When Osama Qashoo, a Palestinian filmmaker, travelled to Cuba in 2007, he arrived at a time of feverish political uncertainty as Fidel Castro suddenly seemed to be on the point of stepping aside.
Osama learns that "Palestino" is derogatory Havana slang for people from the rural east
When Osama introduced himself as a Palestinian to the Cubans, people looked at him in disbelief.
He soon discovered that Havana had its own Palestinians - mostly poor black migrants without any documents.
In fact, he found that in Cuba, "Palestino" is a term of racist abuse used to describe the people coming from the rural east of the island to the capital, Havana.
He decided to embark on a journey to discover whether the Palestinians of Cuba had anything in common with his own people back home.
The first "Palestino" Osama met ran off with his notebook and the struggle to retrieve it led to a unique friendship with an extraordinary man.
Louisito sings poignant, heart-rending songs about his status as a social outcast
Louisito is a singer and musician who lives in a small wooden box on wheels, covered with instruments made from junk.
He entertains other homeless "Palestinos" with songs and comic routines.Louisito had not been home to see his mother for seven years, and so they set off together to meet his family in the east of the island, Cuba's Palestine.
On a musical-comedy journey into Cuba's politics, Osama Qashoo lifts the lid on this untold aspect of Castro's Cuba. Inadvertently, and purely as a result of introducing himself as a Palestinian, Osama had stumbled on a hidden underclass in this staunchly socialist society. (Id.).
Ironically, the Jewish people have also provided a universal referent to subordination, not as to the subordinated character of a people but as a communal character taint that suggests human inferiority. This one is of a more sinister kind, more directly connected to death (both of the "victim" and eventually of the "perpetrator"). Consider the cultural and power implications of the transformation of "blood libel" from an indictment of the inhumanity of the Jewish people and an animating condition of Jewish existence in a world in which they are always the voracious "alien", to a globalized referent for the abuses of dominant position by one group against a subordinated "other" in the context of the political fighting generated by the attempted killing of Congressperson Giffords in Arizona.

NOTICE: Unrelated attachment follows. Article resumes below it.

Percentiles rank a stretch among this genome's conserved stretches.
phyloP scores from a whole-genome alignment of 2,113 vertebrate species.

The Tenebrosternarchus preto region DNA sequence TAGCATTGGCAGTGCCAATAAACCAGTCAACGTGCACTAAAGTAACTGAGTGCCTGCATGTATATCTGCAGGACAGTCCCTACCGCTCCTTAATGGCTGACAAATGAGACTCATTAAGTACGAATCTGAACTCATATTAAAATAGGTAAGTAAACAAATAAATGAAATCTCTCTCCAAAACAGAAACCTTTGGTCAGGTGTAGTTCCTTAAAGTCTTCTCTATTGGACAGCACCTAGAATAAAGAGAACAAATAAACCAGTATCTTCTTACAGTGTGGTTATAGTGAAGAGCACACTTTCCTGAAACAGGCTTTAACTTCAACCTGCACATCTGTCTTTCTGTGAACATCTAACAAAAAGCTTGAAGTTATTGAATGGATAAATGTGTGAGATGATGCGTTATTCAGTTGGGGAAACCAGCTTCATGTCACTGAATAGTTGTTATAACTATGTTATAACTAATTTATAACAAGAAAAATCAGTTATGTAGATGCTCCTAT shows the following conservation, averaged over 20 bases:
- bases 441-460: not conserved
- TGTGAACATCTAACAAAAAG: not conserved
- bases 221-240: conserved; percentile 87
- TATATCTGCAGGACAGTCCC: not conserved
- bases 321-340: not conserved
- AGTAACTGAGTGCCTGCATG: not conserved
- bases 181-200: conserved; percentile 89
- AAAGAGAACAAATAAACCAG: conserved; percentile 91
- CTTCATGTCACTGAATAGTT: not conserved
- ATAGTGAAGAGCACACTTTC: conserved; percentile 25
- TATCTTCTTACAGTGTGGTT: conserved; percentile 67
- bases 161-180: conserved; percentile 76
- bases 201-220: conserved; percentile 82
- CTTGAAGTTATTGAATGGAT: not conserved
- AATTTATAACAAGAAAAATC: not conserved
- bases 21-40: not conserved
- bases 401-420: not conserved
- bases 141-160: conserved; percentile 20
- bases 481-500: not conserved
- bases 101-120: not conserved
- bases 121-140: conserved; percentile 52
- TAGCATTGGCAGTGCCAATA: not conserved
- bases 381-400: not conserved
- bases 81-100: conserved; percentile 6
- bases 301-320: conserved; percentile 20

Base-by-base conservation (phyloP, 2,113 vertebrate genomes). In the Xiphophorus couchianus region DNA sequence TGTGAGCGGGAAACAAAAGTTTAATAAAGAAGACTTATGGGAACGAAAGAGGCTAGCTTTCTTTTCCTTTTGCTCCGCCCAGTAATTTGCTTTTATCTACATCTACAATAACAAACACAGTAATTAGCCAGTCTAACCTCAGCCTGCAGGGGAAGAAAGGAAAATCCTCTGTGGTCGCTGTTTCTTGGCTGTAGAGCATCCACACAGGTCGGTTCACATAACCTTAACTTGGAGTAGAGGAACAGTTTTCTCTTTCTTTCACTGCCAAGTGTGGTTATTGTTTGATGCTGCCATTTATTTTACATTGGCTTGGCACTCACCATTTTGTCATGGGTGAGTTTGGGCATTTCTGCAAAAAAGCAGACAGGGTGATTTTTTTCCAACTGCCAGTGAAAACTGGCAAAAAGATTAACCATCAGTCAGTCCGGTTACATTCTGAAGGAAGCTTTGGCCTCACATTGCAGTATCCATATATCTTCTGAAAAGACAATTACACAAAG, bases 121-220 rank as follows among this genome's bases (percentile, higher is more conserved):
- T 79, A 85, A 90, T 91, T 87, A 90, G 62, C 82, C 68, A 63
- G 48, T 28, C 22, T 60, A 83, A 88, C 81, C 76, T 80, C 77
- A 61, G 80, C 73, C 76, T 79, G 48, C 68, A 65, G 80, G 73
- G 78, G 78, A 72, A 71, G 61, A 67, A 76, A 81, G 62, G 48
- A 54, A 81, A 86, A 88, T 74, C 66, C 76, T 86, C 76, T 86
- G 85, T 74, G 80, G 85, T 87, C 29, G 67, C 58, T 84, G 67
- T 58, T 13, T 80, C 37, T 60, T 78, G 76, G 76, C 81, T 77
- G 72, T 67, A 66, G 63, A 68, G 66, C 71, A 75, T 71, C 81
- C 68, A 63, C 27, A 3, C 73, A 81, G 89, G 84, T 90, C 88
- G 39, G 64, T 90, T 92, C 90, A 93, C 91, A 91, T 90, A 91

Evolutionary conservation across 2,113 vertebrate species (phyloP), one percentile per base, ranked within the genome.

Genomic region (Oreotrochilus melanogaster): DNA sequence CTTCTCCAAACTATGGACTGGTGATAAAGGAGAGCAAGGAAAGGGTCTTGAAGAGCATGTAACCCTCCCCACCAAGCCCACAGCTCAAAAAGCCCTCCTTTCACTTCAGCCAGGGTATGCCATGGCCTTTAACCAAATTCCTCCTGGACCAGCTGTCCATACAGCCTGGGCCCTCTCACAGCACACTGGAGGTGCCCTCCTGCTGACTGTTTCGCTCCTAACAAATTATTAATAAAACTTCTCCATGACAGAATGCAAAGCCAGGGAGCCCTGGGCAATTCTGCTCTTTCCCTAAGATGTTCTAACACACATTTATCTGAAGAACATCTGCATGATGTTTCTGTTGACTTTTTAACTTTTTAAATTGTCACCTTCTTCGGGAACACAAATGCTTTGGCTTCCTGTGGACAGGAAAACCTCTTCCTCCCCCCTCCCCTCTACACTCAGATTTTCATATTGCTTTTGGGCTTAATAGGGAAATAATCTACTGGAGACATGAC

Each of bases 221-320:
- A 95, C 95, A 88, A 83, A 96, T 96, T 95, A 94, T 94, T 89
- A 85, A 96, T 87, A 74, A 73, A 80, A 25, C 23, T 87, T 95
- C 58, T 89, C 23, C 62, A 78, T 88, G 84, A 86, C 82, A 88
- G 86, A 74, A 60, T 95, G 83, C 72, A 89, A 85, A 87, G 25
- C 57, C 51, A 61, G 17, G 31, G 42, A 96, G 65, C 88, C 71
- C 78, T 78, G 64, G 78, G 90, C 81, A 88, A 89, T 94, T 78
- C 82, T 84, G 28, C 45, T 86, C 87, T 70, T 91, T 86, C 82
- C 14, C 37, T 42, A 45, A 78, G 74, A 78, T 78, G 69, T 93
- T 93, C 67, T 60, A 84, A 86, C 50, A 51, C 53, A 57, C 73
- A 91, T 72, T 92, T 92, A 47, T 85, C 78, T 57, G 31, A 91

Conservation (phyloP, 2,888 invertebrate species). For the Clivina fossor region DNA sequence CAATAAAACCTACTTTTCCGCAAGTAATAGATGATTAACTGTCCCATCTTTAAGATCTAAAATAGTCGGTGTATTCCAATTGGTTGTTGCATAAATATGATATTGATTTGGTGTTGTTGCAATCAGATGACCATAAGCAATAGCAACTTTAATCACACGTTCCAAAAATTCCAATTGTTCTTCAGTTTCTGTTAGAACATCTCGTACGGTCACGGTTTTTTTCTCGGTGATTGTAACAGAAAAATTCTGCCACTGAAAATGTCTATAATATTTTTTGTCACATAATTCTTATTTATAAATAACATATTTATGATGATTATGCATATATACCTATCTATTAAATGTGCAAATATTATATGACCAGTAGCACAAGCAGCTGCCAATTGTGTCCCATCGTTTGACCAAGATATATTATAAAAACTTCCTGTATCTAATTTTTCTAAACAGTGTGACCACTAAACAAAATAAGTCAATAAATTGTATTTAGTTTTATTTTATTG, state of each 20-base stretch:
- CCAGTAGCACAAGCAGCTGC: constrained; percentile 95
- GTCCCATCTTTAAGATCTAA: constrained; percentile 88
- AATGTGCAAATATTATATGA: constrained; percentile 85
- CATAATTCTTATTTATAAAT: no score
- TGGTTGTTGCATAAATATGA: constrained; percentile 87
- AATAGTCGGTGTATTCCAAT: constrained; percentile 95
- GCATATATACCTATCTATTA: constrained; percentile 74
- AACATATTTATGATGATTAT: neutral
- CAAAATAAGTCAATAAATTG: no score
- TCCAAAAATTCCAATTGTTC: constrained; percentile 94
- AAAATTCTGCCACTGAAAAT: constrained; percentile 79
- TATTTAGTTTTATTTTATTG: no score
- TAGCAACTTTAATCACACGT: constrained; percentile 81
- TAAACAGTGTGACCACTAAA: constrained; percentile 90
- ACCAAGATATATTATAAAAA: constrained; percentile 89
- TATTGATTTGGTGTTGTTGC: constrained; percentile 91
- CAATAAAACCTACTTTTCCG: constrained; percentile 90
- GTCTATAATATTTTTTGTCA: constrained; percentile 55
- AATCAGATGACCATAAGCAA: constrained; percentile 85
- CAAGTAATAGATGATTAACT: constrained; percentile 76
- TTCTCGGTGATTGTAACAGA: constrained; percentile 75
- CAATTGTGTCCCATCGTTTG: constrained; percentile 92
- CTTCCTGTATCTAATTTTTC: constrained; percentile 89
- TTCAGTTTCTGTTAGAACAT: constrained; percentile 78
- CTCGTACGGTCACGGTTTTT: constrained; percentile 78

Sarah Palin has not retreated in the face of accusations that her heated political rhetoric, peppered with gun references, played a role in the killings in Tucson at the weekend. Instead she reloaded and opened fire with a charge of "blood libel" against her critics, prompting fresh criticism.
"Especially within hours of a tragedy unfolding, journalists and pundits should not manufacture a blood libel that serves only to incite the very hatred and violence they purport to condemn. That is reprehensible," said Palin.
"There are those who claim that political rhetoric is to blame for the despicable act of this deranged, apparently apolitical criminal. And they claim political debate has somehow got more heated just recently. But when was it less heated? Back in those calm days when political figures literally settled their difference with duelling pistols?"
Her use of the phrase "blood libel" was immediately questioned because, historically, it refers to the false accusation that Jews killed Christian children to use their blood in religious rituals. Giffords, who remains in critical condition after being shot in the head, is the first Jewish congresswoman from Arizona. (From Chris McGreal, Sarah Palin sticks to her guns after Arizona shootings and accuses her critics of 'blood libel', Guardian U.K., Jan. 12, 2011).
Like the Palestinians, the Jewish people have lost a subordination marker personal to them, and powerfully so, to a process of globalization that abstracts a condition personal to a group situated in a historical context and denatures it to represent a universal condition of subordination. This transformation and its implications was not lost on Abraham Foxman, the national director of the Anti-Defamation League. “'It was inappropriate at the outset to blame Sarah Palin and others for causing this tragedy or for being an accessory to murder,' Abraham Foxman, the group’s national director, said in a statement. 'Palin has every right to defend herself against these kinds of attacks.' But Mr. Foxman added that 'we wish that Palin had not invoked the phrase ‘blood-libel.’' He called it a phrase 'fraught with pain in Jewish history.'” Michael D. Shear, Palin Calls Criticism ‘Blood Libel’, The New York Times, Jan. 12, 2011. Just as anyone can now be a Palestino, it seems that anyone can be libeled and dehumanized in the "Jewish fashion" now.
There is a connection, as well, between the Cuban Palestino and the members of certain political communities in the United States against whom the blood libel is asserted. The Palestino is the subordinated other: the blood libel suggests the physical expression of a cultural and and moral inhumanity. The first separates the community, the second provides the justification for the destruction of that community. And ironically, the globalization of both blood libel and the modern rootless subordination of the "tag" Palestinian, refashioned and internationalized, have rerturned to their original home in new and powerfully destructive ways that both de-nature and re-nature the notion in new ways.